In a welcome and somewhat overdue policy shift last month, the Federal Trade Commission (FTC) pledged that it will no longer hold real estate brokerages to many of the rigid requirements spelled out in its Mortgage Assistance Relief Services (MARS) Rule published earlier this year. However, Brokerages will continue to be enjoined from making misleading statements during their agency and in their advertisements.
This policy change does not apply to real estate professionals who offer loan modification services.
The MARS Rule
The MARS Rule was published early this year to address widespread fraud within the loan modification industry. The rule was specifically envisioned to cover lawyers and loan negotiators who promised to renegotiate a debtor’s mortgage for an upfront fee. Often, these negotiations were half hearted and wholly unsuccessful – costing the debtor his upfront fee and inevitably leading him to bankruptcy.
The MARS Rule disallows upfront fees for loan modification services. It also requires that any servicer who touches the debtor’s loan make numerous mandatory disclosures and statements to the debtor. Servicers must allow the debtors to talk directly with their lenders. Servicers must also make multiple disclosures which generally emphasize that they are not members of any bank or the government and that they cannot guaranty the successful renegotiation of any particular loan.
Of course, the MARS Rule was originally interpreted to cover real estate agents who must negotiate with their clients’ creditors during the short sale process.
More information on the MARS Rule and its specific requirements can be found here.
The Recent Change
On July 15, 2011, the FTC voted 5-0 in favor of no longer enforcing most of the provisions of the MARS Rule against real estate professionals engaged in obtaining short sales for consumers. The stay applies only to real estate professionals who: 1) are licensed and in good standing under state licensing requirements; 2) comply with state laws governing the practices of real estate professionals; and 3) assist or attempt to assist consumers in obtaining short sales in the course of securing the sales of their homes. The stay exempts real estate professionals who meet these requirements from the obligation to make many of the mandatory disclosures required by the MARS Rule. These professionals, however, remain subject to the Rule’s ban on misrepresentations and deceptive advertisements.
Real Estate Practice
This change removes some direct liability for agents, but it should not cause day to day practices to change in any extreme way. The real estate industry’s standard forms changed in anticipation of the MARS requirements earlier this year and many prudent real estate agents have been using variations of the CAR form MARSMRN, 3/11 and its sister document CAR form MARSSN, 3/11, since the Rule’s publication.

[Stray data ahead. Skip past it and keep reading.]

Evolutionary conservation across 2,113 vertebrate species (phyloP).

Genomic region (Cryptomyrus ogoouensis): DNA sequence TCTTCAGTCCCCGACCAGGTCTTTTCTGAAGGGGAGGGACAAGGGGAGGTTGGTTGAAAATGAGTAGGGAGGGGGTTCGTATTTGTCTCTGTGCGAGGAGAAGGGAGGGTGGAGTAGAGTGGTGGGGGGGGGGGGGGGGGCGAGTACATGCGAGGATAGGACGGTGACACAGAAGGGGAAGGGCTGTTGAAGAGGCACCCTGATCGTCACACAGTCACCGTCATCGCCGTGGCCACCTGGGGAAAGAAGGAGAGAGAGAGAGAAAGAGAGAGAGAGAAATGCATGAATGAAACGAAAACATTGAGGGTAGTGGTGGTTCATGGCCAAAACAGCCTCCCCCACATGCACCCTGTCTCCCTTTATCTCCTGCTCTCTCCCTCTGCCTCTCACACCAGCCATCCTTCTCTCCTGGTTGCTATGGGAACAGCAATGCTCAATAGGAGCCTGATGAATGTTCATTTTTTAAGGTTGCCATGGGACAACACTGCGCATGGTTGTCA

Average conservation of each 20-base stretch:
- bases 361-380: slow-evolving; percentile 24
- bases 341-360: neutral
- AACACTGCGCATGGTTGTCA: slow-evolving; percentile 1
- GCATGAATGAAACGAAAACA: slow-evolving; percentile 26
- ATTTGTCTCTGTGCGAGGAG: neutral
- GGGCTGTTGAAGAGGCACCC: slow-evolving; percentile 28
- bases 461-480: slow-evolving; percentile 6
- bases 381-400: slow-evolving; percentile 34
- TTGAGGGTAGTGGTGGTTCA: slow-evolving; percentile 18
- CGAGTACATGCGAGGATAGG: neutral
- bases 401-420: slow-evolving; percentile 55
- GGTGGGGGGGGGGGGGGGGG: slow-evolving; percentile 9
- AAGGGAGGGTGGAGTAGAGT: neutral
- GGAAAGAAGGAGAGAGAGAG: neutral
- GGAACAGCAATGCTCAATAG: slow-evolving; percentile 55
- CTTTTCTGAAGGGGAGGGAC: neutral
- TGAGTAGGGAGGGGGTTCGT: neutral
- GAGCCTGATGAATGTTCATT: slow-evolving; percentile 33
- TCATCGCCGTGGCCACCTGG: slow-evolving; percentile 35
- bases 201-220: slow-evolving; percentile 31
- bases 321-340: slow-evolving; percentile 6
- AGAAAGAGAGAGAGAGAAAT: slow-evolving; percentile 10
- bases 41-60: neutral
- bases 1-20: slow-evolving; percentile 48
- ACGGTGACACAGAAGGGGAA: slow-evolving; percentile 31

CAR form MARSMRN, 3/11 states:
“This notice is required by the Mortgage Assistance Relief Services Rule when the listing agent presents the lenders short sale approval letter.”
CAR form MARSSN, 3/11 states:
“This notice is required by the Mortgage Assistance Relief Services Rule when taking a short sale listing or at the time the listing agent becomes aware that the sale will require a lender’s consent to a short sale, whichever occurs first, if the listing agent will be communicating with the short sale lender regarding their consent to a short sale.”
While the FTC’s promise of forbearance renders much of the disclosures within these forms unnecessary, I still strongly recommend that they continue to be used for the time being. It’s the clients that represent most liability faced by real estate professionals. The FTC might discontinue enforcing parts of its MARS Rule on licensed real estate professionals, but that does not mean that clients won’t file suit against brokerages when they feel that they have been ill informed about their short sale. These disclosures remain helpful when a seller files a lawsuit claiming that he did not understand what his real estate agent was doing.
Also, the FTC’s policy shift does not change its pledge to scrutinize dishonest advertisements. Any misleading advertisement, especially those that seem to evoke a dishonest suggestion about the agent’s affiliation with the lender or some government program, can still result in state and federal penalties as well as a civil lawsuit.
The FTC’s full announcement about its policy shift concerning real estate professionals can be found here.